1. ## Cylindrical Shells

Ok, got another one for you, thanks for all the help, you guys are great!

If the base of a solid is given by the ellipse: (x^2)/4 + (y^2)/9 = 1
then what is it's volume if the solid (cross sectional view) is an isosceles triangle of heigt 2?

2. Originally Posted by winterwyrm
Ok, got another one for you, thanks for all the help, you guys are great!

If the base of a solid is given by the ellipse: (x^2)/4 + (y^2)/9 = 1
then what is it's volume if the solid (cross sectional view) is an isosceles triangle of heigt 2?
Refer back to my previous post here.

Just note that the area of the slices will change:

$\displaystyle Area_{\triangle}=\tfrac{1}{2}(base)(height)=\tfrac {1}{2}\left[\tfrac{4}{3}\sqrt{9-x^2}\right](2)=\tfrac{4}{3}\sqrt{9-x^2}$

Thus, $\displaystyle V(x)=\tfrac{8}{3}\int_0^3 \sqrt{9-x^2}\,dx$

Take note of this: To evaluate the integral...make a trig substutition:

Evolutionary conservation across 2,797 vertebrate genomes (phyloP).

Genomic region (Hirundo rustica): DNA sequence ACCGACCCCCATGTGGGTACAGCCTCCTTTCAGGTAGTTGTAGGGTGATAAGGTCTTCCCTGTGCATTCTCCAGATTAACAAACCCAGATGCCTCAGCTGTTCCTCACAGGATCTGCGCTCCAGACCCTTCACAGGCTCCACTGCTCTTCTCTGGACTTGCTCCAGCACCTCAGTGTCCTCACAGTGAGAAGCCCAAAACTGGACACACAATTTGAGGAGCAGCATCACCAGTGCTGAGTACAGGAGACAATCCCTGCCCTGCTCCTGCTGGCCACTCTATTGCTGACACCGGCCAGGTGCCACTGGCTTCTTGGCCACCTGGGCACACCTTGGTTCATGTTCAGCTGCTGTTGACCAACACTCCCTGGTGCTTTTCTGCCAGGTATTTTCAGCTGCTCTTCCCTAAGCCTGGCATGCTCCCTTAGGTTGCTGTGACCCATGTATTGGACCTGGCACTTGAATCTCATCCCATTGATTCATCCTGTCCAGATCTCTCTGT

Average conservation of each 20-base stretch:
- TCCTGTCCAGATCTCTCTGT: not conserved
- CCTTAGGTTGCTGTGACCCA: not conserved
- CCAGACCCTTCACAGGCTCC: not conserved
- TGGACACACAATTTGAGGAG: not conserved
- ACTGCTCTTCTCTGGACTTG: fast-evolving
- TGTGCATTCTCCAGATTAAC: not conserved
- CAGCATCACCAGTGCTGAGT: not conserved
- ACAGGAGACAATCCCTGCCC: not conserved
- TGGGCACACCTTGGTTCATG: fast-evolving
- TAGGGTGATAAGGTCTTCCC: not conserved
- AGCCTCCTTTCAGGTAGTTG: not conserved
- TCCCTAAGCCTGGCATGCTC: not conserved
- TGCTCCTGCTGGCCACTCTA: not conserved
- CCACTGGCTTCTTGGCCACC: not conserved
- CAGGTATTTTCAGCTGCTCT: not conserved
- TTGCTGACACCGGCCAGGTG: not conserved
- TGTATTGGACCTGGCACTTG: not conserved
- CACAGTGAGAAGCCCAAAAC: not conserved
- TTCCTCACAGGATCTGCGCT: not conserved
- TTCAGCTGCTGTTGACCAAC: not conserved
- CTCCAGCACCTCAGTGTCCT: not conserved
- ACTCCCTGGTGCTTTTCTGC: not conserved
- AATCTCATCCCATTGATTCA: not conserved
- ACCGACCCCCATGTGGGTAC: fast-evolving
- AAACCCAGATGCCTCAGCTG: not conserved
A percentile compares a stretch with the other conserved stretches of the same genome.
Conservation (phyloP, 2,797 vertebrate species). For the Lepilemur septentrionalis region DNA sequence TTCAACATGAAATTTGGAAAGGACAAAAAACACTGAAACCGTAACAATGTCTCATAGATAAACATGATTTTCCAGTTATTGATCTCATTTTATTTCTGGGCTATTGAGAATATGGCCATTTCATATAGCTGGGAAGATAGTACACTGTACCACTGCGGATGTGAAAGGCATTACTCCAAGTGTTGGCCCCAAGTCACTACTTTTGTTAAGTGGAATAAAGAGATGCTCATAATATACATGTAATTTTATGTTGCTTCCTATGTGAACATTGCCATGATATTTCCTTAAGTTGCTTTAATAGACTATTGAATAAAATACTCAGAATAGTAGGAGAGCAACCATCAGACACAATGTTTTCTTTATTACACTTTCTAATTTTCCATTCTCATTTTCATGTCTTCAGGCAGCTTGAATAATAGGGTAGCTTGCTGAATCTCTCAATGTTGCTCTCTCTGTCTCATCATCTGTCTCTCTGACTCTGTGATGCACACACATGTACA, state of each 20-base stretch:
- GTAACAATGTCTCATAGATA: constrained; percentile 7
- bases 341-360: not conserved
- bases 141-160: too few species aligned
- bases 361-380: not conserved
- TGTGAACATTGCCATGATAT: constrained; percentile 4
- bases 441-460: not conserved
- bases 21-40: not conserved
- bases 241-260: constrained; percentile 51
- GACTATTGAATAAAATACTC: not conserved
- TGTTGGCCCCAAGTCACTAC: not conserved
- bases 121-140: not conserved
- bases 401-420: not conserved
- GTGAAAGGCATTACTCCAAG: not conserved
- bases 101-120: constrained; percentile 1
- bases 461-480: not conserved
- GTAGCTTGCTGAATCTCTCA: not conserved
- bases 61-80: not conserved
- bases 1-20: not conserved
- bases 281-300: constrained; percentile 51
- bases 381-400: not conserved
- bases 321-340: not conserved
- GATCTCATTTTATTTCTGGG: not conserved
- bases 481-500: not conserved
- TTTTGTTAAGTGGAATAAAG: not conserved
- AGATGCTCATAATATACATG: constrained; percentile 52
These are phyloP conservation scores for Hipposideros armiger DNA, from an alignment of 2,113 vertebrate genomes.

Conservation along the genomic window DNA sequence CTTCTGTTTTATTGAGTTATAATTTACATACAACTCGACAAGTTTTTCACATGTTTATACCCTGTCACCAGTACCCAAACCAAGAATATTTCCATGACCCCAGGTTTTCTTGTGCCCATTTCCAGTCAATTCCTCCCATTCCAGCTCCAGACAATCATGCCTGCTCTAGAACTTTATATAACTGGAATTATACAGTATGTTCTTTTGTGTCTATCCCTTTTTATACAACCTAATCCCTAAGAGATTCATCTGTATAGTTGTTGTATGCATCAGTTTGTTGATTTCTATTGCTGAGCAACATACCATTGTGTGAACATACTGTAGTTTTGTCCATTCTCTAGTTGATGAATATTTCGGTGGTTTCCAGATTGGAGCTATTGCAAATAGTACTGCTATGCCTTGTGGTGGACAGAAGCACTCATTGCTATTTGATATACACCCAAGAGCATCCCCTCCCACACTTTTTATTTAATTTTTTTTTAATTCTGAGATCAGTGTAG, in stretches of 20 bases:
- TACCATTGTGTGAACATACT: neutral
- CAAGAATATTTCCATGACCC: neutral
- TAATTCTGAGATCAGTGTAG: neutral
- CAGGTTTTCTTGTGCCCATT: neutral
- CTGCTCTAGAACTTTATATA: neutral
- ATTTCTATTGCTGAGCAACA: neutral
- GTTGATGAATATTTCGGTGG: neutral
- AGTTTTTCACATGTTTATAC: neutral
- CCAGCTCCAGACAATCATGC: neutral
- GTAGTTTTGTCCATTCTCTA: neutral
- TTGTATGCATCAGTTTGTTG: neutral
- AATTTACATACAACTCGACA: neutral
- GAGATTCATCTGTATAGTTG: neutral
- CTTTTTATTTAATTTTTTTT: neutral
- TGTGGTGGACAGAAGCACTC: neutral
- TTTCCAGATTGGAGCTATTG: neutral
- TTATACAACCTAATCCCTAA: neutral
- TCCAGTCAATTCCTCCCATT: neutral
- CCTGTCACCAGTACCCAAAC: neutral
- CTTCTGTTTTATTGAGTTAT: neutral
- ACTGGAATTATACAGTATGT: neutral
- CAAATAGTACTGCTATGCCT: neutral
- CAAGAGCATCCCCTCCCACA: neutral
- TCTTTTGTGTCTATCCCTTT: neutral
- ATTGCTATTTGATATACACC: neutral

let $\displaystyle x=3\sin\vartheta$.

Can you take it from here?

--Chris

EDIT : Woops...I just noticed that the equation changed slightly...

the distance from one side of the ellipse to the other should now be $\displaystyle 3\sqrt{4-x^2}$ (Verify)

Thus, the area of each slice would be $\displaystyle 3\sqrt{4-x^2}$ and the volume would be $\displaystyle 6\int_0^2 \sqrt{4-x^2}\,dx$

You still would need to apply a trig substitution:

let $\displaystyle x=2\sin\vartheta$

3. Thanks, I just got a little bit confused with the trig, wow, I didn't even notice they swapped it up on me. I guess I need to review my integration...